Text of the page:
COMMUNITY LEADERS: Sikha Patra, Salim Shekh and the water tap in Nehru Colony near Ultadanga
A dinner date with Melinda Gates in Seattle, addressing Unicef officials in New York, meeting executives of Google. Pixar and Adobe in Silicon Valley, and making speeches in Abu Dhabi with Bill Gates and crown prince Sheikh Mohamed bin Zayed Al Nahyan in the audience.
All in a month’s work for Salim Shekh and Sikha Patra. The two teenagers, who just finished their Madhyamik exam, live in Nehru Colony near Ultadanga where they work as community leaders.
But ask them about their biggest achievement and they point to the taps in their neighbourhood from where drinking water has started flowing after years of a campaign that they spearheaded. The supply, which started a month ago, will remain a trickle till the under-construction tank to hold the Tallah Palta water works supply is ready near Golaghata. “But it’s a start,” they say of the 90 minutes of drinking water now available daily.
So long, the water in their taps had so much iron that people of the colony had to queue up before dawn at a faraway tap for potable water. That is the sequence with which The Revolutionary Optimists — the film now taking them to the US — starts, Salim and Sikha accompanying their mothers with buckets in the faint glow of the street lights.
The Revolutionary Optimists, as Metro had reported earlier, is a documentary film produced by Stanford University focusing on the way the NGO Prayasam is empowering children in disadvantaged neighbourhoods to bring about a change in their community. Salim and Sikha are two such community leaders. The film, which premiered at the International Film Festival of India in Goa last November, will now have multi-city screenings in the US with Salim, Sikha and the founder of Prayasam Amlan Ganguly in attendance. On Saturday, the trio will take the flight to New York as guests of Stanford University and the Bill & Melinda Gates Foundation.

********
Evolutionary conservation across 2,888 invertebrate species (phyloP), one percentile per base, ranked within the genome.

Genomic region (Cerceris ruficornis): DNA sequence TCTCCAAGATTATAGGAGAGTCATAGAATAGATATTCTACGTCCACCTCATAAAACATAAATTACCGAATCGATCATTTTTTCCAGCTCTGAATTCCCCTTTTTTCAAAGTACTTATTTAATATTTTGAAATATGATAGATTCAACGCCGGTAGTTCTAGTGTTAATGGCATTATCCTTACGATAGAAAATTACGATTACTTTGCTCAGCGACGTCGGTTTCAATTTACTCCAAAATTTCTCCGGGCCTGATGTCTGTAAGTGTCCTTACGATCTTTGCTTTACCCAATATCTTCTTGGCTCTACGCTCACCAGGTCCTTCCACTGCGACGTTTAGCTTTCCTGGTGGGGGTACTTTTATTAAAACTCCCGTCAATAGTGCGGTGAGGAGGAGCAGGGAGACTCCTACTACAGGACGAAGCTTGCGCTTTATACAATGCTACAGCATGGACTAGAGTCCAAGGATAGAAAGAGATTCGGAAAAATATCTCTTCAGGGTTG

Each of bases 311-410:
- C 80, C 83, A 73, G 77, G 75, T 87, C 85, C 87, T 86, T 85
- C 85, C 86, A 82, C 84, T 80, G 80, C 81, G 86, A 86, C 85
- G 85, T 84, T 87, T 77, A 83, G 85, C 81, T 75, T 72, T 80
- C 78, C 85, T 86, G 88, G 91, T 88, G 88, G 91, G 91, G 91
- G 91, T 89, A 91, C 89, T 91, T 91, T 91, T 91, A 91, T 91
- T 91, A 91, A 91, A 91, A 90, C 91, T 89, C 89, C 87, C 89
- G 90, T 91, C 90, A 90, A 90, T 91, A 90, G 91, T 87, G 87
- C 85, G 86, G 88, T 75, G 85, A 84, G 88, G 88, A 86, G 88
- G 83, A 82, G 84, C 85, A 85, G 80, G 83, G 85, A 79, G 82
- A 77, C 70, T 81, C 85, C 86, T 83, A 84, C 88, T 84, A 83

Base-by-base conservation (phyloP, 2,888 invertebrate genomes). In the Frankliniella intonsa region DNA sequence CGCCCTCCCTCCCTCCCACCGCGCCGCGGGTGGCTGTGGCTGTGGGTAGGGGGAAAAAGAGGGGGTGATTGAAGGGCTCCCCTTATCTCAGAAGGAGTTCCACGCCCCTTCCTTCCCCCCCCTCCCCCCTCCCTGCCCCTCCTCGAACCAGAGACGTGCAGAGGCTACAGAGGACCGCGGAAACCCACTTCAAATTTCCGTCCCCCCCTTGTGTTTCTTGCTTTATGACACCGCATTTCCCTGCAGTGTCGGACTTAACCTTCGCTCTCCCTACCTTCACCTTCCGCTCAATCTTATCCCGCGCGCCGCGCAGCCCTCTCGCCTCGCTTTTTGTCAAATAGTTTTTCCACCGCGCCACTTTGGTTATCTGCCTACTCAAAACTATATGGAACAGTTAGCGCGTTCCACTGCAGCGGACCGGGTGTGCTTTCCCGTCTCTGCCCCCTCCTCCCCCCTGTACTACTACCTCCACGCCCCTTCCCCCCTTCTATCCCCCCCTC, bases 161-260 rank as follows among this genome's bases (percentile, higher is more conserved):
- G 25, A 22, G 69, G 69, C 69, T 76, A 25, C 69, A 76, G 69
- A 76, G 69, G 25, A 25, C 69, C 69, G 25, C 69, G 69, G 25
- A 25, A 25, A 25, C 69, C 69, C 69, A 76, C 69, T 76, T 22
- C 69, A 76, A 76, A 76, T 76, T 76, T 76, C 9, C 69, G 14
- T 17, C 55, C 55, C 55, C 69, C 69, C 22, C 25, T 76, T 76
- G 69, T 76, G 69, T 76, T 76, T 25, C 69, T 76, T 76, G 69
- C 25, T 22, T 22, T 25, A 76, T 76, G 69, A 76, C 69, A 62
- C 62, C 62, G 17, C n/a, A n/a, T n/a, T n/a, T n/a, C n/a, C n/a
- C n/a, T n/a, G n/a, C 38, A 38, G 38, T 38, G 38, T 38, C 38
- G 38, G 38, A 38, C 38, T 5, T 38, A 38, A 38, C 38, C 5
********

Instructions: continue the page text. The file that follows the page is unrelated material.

Salim and Sikha’s fairy-tale trip starts with a Tribeca Youth Screening, organised by the Robert De Niro-Jane Rosenthal-Craig Hatkoff-founded Tribeca Film Institute in New York. “Children here have been inspired by the Map Your Community project that Salim and Sikha’s group used to campaign for water and are doing the same to highlight their lack of access to fresh food,” Nicole Newnham, the university’s film-maker in residence with Emmy-nominated documentaries to her credit, said over phone from California.
With the breakthrough in getting drinking water supply, the film went back to the edit table two weeks ago to put in pictures that Sikha had taken of the water line being dug. “It is not a film on poverty but an answer to poverty and people will walk out of the theatre filled with hope and awe,” Nicole added.
Other than screenings at the Unicef headquarters and Stanford University, a high point would be an interview by Melinda Gates at TedxChange in Seattle which would be webcast. TedxChange is an annual event hosted by the Gates Foundation to enable discussions on global health and development. The request for Salim and Sikha’s presence came from the Gates Foundation. “I am worried about how they would tackle her American accent but they are so confident,” says Ganguly. The trip would end at Abu Dhabi on April 24-25 where all three would speak at the Global Vaccine Summit, organised by the crown prince, United Nations and the Gates Foundation, after screening a clip of the film on Salim’s work to make his colony polio-free.
Salim and Sikha have been checking out the Statue of Liberty, streets of New York and their hotel on the Net. “Years ago on their introduction to Google Map on our office computer, they had wanted to see their colony and found the space blank. That disappointment set them off on their mapping project, to create an identity for their colony in cyberspace,” says Ganguly. They have carved out a bigger identity for themselves in the process.
Ask Melinda Gates.